Escaping a war zone in Ukraine after waiting anxiously for many days, several Indians also had to face some over-the-top public relations exercise by their government before finally feeling safe in their country.
Ever since the war broke out last week, many Indian nationals, especially those in the student community, have questioned their government’s efforts, or the lack thereof, to help them. Several of them felt they were left to fend for themselves.
Speaking to a TV channel, one fleeing Indian student shared her ordeal, saying, “…help had not been forthcoming and no one from the Indian embassy responded to her queries or the requests.”
“Why are we stranded?” she asked directing her complaints to the prime minister. “Where were you, Modi ji? Busy with UP [Uttar Pradesh] elections, perhaps.” Prime minister Modi is indeed camped in the northern Indian state, campaigning for the crucial legislative polls there.
Yet, his government’s been keen to be seen as having been there are at the forefront.
Modi has sent a bunch of senior ministers to “welcome” the Indian nationals who are being airlifted from locations around the war zone in what has been termed Operation Ganga by the Indian government. These ministers have often been seen boarding the flights and breaking into fiery patriotic speeches before an exhausted audience.
Their actions suggest an eagerness on the government’s part to ensure that all credit for the airlifting, couched as a “rescue op,” accrues to the government and especially Modi.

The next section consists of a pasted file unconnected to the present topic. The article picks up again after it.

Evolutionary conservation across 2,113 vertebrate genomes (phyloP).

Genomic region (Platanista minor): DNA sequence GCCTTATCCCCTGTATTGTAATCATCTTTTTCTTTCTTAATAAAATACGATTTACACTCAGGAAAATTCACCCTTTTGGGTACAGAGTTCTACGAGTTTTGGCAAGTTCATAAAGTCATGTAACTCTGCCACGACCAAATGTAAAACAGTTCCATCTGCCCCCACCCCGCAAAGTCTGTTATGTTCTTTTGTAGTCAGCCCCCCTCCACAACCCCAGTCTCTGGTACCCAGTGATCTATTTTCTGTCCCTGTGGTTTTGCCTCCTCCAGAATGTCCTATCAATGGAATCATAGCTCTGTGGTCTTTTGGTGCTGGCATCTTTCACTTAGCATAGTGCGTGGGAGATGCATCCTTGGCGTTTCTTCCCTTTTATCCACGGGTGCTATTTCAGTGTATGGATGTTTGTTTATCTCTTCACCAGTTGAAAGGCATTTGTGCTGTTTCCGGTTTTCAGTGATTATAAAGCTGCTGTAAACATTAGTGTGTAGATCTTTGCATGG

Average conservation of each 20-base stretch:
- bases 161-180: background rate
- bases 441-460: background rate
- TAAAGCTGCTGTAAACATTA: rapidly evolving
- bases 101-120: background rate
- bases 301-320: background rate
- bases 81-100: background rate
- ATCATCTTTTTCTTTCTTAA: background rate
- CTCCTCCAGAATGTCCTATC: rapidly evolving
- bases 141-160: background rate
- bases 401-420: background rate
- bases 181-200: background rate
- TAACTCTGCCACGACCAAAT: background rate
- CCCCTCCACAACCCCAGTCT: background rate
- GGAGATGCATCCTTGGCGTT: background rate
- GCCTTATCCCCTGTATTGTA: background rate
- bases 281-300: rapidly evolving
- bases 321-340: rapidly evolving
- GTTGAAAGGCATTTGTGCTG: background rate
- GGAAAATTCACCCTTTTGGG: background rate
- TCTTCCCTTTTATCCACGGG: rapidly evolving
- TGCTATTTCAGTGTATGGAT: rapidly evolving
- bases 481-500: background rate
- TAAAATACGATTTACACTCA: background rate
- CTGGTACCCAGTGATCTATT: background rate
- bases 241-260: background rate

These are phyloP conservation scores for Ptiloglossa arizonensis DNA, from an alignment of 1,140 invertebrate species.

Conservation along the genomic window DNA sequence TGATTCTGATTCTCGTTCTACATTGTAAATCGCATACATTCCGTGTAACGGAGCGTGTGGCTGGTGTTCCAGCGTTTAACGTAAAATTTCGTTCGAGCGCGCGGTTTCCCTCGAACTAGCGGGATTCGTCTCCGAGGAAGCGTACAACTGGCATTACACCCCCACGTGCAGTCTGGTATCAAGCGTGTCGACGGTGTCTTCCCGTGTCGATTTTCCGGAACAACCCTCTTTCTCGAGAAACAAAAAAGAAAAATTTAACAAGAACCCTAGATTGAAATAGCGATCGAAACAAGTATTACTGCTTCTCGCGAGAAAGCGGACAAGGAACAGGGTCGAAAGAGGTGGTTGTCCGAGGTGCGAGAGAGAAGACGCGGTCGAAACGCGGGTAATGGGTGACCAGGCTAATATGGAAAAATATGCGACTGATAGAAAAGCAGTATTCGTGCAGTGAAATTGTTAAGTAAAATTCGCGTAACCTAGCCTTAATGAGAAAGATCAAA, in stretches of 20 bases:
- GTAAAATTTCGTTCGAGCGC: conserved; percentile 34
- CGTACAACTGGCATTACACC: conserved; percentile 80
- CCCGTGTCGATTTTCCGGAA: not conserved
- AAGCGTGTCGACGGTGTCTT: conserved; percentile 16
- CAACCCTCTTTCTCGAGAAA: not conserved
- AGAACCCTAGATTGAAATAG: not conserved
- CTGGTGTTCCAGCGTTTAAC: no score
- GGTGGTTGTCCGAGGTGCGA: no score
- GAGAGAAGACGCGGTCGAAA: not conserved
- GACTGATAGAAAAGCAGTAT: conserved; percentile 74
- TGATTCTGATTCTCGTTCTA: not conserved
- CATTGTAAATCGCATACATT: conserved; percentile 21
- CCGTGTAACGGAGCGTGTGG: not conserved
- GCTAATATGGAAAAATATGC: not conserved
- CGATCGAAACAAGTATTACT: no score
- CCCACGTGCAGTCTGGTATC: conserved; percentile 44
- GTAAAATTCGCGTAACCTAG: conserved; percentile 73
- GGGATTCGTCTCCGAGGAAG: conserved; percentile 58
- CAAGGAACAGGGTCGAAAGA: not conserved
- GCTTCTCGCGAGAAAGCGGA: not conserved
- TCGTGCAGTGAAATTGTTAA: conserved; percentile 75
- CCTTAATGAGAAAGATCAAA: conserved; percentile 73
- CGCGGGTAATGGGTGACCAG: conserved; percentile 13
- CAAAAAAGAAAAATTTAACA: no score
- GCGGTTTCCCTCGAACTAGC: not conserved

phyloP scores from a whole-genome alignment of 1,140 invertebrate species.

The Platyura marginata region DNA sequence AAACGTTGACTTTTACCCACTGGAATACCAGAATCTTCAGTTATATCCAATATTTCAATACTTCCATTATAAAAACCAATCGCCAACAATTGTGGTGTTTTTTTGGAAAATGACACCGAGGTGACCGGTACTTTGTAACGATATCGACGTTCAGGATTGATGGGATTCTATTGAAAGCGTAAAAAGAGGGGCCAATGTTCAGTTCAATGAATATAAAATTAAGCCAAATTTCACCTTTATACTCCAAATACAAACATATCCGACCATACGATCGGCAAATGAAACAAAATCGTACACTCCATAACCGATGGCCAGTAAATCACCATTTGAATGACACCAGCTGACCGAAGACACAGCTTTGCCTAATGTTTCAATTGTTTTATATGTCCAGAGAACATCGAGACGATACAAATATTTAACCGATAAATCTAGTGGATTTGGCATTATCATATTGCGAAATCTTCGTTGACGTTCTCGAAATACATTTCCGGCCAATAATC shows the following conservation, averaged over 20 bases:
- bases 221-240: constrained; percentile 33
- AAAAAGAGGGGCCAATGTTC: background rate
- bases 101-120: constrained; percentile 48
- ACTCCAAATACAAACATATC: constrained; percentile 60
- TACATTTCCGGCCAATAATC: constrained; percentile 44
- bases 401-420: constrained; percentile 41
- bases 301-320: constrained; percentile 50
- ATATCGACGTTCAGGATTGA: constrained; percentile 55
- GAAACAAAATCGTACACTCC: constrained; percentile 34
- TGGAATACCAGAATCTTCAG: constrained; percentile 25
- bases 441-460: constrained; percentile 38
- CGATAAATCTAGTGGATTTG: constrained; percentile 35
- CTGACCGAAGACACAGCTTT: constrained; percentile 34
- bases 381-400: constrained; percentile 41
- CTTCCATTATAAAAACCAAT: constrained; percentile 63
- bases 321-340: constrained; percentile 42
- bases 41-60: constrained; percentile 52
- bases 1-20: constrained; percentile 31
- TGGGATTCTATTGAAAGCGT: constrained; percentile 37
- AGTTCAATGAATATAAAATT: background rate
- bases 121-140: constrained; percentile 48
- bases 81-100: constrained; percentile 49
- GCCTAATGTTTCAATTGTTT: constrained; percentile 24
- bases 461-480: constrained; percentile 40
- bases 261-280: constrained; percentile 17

Many, including members of Modi’s own party, like Varun Gandhi, have criticised his government, dubbing these optics as “opportunism.”
“More than 15,000 students are still stuck in the battlefield amid mismanagement because [the government] didn’t make the right decisions at the right time. Ensuring their safe return by taking concrete strategic and diplomatic action is not a favour but our responsibility. One shouldn’t look for ‘opportunity’ in every disaster,” Gandhi said in a tweet.
The PR exercise of the Modi government
Their distaste for such elaborate “welcome parties” was evident at least in one instance when, on arrival in Delhi, one of Modi’s ministers asked airlifted students to hail their motherland. They complied, twice.
And then he asked them to hail Modi himself—and the response from the students was tellingly muted.
On other occasions, angry students have also termed these meetings nothing but “showoff.”